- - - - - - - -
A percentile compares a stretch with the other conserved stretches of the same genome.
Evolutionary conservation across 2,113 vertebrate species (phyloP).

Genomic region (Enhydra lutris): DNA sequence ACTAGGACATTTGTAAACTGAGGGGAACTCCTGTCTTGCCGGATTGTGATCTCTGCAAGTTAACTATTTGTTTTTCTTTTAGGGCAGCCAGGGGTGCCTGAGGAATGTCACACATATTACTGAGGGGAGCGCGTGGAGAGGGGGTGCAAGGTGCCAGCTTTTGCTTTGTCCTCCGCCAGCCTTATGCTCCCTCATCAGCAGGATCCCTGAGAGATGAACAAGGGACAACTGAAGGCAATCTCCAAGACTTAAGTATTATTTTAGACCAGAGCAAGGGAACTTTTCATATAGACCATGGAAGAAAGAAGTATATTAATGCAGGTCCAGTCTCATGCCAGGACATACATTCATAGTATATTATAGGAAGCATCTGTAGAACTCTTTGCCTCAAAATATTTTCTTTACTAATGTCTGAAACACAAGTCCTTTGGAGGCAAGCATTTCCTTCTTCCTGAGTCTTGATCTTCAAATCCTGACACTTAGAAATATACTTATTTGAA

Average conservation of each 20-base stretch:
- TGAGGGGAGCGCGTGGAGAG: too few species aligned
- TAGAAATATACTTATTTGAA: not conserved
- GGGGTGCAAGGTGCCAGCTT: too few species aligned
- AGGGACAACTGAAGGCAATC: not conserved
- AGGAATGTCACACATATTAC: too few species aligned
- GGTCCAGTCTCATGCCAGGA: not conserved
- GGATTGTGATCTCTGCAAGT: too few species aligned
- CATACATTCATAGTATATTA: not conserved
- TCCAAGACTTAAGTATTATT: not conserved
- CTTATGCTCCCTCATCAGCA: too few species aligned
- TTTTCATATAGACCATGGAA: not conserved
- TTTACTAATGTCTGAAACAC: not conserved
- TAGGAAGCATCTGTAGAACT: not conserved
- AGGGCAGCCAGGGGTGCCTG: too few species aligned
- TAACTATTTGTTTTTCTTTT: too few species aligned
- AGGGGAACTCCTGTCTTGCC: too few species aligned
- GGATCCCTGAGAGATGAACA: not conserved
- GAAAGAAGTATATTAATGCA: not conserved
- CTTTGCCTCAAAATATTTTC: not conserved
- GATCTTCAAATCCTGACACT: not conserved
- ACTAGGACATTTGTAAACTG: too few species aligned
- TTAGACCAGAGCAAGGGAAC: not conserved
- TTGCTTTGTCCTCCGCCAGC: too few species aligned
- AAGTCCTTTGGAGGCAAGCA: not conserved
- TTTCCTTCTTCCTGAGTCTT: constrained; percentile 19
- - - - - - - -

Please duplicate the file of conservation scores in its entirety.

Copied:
A percentile compares a stretch with the other conserved stretches of the same genome.
Evolutionary conservation across 2,113 vertebrate species (phyloP).

Genomic region (Enhydra lutris): DNA sequence ACTAGGACATTTGTAAACTGAGGGGAACTCCTGTCTTGCCGGATTGTGATCTCTGCAAGTTAACTATTTGTTTTTCTTTTAGGGCAGCCAGGGGTGCCTGAGGAATGTCACACATATTACTGAGGGGAGCGCGTGGAGAGGGGGTGCAAGGTGCCAGCTTTTGCTTTGTCCTCCGCCAGCCTTATGCTCCCTCATCAGCAGGATCCCTGAGAGATGAACAAGGGACAACTGAAGGCAATCTCCAAGACTTAAGTATTATTTTAGACCAGAGCAAGGGAACTTTTCATATAGACCATGGAAGAAAGAAGTATATTAATGCAGGTCCAGTCTCATGCCAGGACATACATTCATAGTATATTATAGGAAGCATCTGTAGAACTCTTTGCCTCAAAATATTTTCTTTACTAATGTCTGAAACACAAGTCCTTTGGAGGCAAGCATTTCCTTCTTCCTGAGTCTTGATCTTCAAATCCTGACACTTAGAAATATACTTATTTGAA

Average conservation of each 20-base stretch:
- TGAGGGGAGCGCGTGGAGAG: too few species aligned
- TAGAAATATACTTATTTGAA: not conserved
- GGGGTGCAAGGTGCCAGCTT: too few species aligned
- AGGGACAACTGAAGGCAATC: not conserved
- AGGAATGTCACACATATTAC: too few species aligned
- GGTCCAGTCTCATGCCAGGA: not conserved
- GGATTGTGATCTCTGCAAGT: too few species aligned
- CATACATTCATAGTATATTA: not conserved
- TCCAAGACTTAAGTATTATT: not conserved
- CTTATGCTCCCTCATCAGCA: too few species aligned
- TTTTCATATAGACCATGGAA: not conserved
- TTTACTAATGTCTGAAACAC: not conserved
- TAGGAAGCATCTGTAGAACT: not conserved
- AGGGCAGCCAGGGGTGCCTG: too few species aligned
- TAACTATTTGTTTTTCTTTT: too few species aligned
- AGGGGAACTCCTGTCTTGCC: too few species aligned
- GGATCCCTGAGAGATGAACA: not conserved
- GAAAGAAGTATATTAATGCA: not conserved
- CTTTGCCTCAAAATATTTTC: not conserved
- GATCTTCAAATCCTGACACT: not conserved
- ACTAGGACATTTGTAAACTG: too few species aligned
- TTAGACCAGAGCAAGGGAAC: not conserved
- TTGCTTTGTCCTCCGCCAGC: too few species aligned
- AAGTCCTTTGGAGGCAAGCA: not conserved
- TTTCCTTCTTCCTGAGTCTT: constrained; percentile 19